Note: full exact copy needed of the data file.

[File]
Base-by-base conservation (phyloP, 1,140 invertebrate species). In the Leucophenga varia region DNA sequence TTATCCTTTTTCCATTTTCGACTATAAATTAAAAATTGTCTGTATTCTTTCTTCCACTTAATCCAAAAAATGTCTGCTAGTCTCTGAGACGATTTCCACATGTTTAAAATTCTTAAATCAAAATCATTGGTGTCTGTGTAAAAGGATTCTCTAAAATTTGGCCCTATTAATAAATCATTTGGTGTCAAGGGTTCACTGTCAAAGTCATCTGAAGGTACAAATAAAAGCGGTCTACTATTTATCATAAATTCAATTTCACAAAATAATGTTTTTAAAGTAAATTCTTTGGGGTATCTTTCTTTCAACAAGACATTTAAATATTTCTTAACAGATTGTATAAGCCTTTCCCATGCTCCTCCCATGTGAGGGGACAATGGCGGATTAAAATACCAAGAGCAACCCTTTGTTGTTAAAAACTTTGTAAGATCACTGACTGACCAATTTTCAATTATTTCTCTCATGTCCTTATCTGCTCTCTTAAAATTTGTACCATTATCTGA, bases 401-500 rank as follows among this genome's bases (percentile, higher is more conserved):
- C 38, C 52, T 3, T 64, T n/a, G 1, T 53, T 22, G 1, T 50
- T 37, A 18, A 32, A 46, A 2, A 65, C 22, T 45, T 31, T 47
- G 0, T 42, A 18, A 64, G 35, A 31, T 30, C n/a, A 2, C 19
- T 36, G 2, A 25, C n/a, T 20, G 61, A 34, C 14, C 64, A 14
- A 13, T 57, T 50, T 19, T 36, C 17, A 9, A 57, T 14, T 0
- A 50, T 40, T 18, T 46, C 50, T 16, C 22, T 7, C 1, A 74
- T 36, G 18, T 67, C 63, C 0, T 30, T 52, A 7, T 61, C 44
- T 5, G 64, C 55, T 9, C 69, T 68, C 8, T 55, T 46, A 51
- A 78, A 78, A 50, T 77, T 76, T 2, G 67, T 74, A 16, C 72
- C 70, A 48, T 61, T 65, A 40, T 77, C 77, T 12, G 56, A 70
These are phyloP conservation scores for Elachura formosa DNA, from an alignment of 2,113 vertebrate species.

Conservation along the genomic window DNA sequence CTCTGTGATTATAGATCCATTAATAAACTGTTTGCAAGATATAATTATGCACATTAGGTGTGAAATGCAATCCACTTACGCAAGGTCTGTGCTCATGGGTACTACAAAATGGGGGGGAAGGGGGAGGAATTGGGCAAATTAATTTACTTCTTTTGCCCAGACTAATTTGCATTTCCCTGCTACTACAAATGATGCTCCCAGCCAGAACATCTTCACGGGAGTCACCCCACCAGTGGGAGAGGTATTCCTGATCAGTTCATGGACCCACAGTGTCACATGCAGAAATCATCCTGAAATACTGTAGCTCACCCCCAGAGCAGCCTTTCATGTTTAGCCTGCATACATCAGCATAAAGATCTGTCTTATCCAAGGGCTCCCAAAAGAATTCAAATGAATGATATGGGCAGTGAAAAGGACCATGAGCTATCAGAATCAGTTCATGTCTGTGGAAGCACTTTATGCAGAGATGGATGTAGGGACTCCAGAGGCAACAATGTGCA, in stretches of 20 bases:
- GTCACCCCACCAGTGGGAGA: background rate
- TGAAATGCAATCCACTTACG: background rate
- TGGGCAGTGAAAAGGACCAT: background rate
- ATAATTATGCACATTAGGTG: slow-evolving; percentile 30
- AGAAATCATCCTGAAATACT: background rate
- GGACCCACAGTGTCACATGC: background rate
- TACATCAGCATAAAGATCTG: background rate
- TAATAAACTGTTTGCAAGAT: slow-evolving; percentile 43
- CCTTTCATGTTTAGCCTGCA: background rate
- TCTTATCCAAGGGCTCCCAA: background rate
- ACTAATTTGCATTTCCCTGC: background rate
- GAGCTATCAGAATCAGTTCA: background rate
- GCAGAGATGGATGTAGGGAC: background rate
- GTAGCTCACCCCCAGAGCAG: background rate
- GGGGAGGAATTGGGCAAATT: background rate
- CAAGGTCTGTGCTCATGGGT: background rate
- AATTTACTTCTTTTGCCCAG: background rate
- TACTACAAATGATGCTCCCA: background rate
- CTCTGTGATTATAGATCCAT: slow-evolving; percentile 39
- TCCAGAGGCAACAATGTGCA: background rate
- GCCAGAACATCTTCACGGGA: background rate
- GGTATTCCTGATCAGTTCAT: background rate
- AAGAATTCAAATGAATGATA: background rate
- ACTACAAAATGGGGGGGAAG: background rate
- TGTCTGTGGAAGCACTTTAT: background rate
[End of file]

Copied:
Base-by-base conservation (phyloP, 1,140 invertebrate species). In the Leucophenga varia region DNA sequence TTATCCTTTTTCCATTTTCGACTATAAATTAAAAATTGTCTGTATTCTTTCTTCCACTTAATCCAAAAAATGTCTGCTAGTCTCTGAGACGATTTCCACATGTTTAAAATTCTTAAATCAAAATCATTGGTGTCTGTGTAAAAGGATTCTCTAAAATTTGGCCCTATTAATAAATCATTTGGTGTCAAGGGTTCACTGTCAAAGTCATCTGAAGGTACAAATAAAAGCGGTCTACTATTTATCATAAATTCAATTTCACAAAATAATGTTTTTAAAGTAAATTCTTTGGGGTATCTTTCTTTCAACAAGACATTTAAATATTTCTTAACAGATTGTATAAGCCTTTCCCATGCTCCTCCCATGTGAGGGGACAATGGCGGATTAAAATACCAAGAGCAACCCTTTGTTGTTAAAAACTTTGTAAGATCACTGACTGACCAATTTTCAATTATTTCTCTCATGTCCTTATCTGCTCTCTTAAAATTTGTACCATTATCTGA, bases 401-500 rank as follows among this genome's bases (percentile, higher is more conserved):
- C 38, C 52, T 3, T 64, T n/a, G 1, T 53, T 22, G 1, T 50
- T 37, A 18, A 32, A 46, A 2, A 65, C 22, T 45, T 31, T 47
- G 0, T 42, A 18, A 64, G 35, A 31, T 30, C n/a, A 2, C 19
- T 36, G 2, A 25, C n/a, T 20, G 61, A 34, C 14, C 64, A 14
- A 13, T 57, T 50, T 19, T 36, C 17, A 9, A 57, T 14, T 0
- A 50, T 40, T 18, T 46, C 50, T 16, C 22, T 7, C 1, A 74
- T 36, G 18, T 67, C 63, C 0, T 30, T 52, A 7, T 61, C 44
- T 5, G 64, C 55, T 9, C 69, T 68, C 8, T 55, T 46, A 51
- A 78, A 78, A 50, T 77, T 76, T 2, G 67, T 74, A 16, C 72
- C 70, A 48, T 61, T 65, A 40, T 77, C 77, T 12, G 56, A 70
These are phyloP conservation scores for Elachura formosa DNA, from an alignment of 2,113 vertebrate species.

Conservation along the genomic window DNA sequence CTCTGTGATTATAGATCCATTAATAAACTGTTTGCAAGATATAATTATGCACATTAGGTGTGAAATGCAATCCACTTACGCAAGGTCTGTGCTCATGGGTACTACAAAATGGGGGGGAAGGGGGAGGAATTGGGCAAATTAATTTACTTCTTTTGCCCAGACTAATTTGCATTTCCCTGCTACTACAAATGATGCTCCCAGCCAGAACATCTTCACGGGAGTCACCCCACCAGTGGGAGAGGTATTCCTGATCAGTTCATGGACCCACAGTGTCACATGCAGAAATCATCCTGAAATACTGTAGCTCACCCCCAGAGCAGCCTTTCATGTTTAGCCTGCATACATCAGCATAAAGATCTGTCTTATCCAAGGGCTCCCAAAAGAATTCAAATGAATGATATGGGCAGTGAAAAGGACCATGAGCTATCAGAATCAGTTCATGTCTGTGGAAGCACTTTATGCAGAGATGGATGTAGGGACTCCAGAGGCAACAATGTGCA, in stretches of 20 bases:
- GTCACCCCACCAGTGGGAGA: background rate
- TGAAATGCAATCCACTTACG: background rate
- TGGGCAGTGAAAAGGACCAT: background rate
- ATAATTATGCACATTAGGTG: slow-evolving; percentile 30
- AGAAATCATCCTGAAATACT: background rate
- GGACCCACAGTGTCACATGC: background rate
- TACATCAGCATAAAGATCTG: background rate
- TAATAAACTGTTTGCAAGAT: slow-evolving; percentile 43
- CCTTTCATGTTTAGCCTGCA: background rate
- TCTTATCCAAGGGCTCCCAA: background rate
- ACTAATTTGCATTTCCCTGC: background rate
- GAGCTATCAGAATCAGTTCA: background rate
- GCAGAGATGGATGTAGGGAC: background rate
- GTAGCTCACCCCCAGAGCAG: background rate
- GGGGAGGAATTGGGCAAATT: background rate
- CAAGGTCTGTGCTCATGGGT: background rate
- AATTTACTTCTTTTGCCCAG: background rate
- TACTACAAATGATGCTCCCA: background rate
- CTCTGTGATTATAGATCCAT: slow-evolving; percentile 39
- TCCAGAGGCAACAATGTGCA: background rate
- GCCAGAACATCTTCACGGGA: background rate
- GGTATTCCTGATCAGTTCAT: background rate
- AAGAATTCAAATGAATGATA: background rate
- ACTACAAAATGGGGGGGAAG: background rate
- TGTCTGTGGAAGCACTTTAT: background rate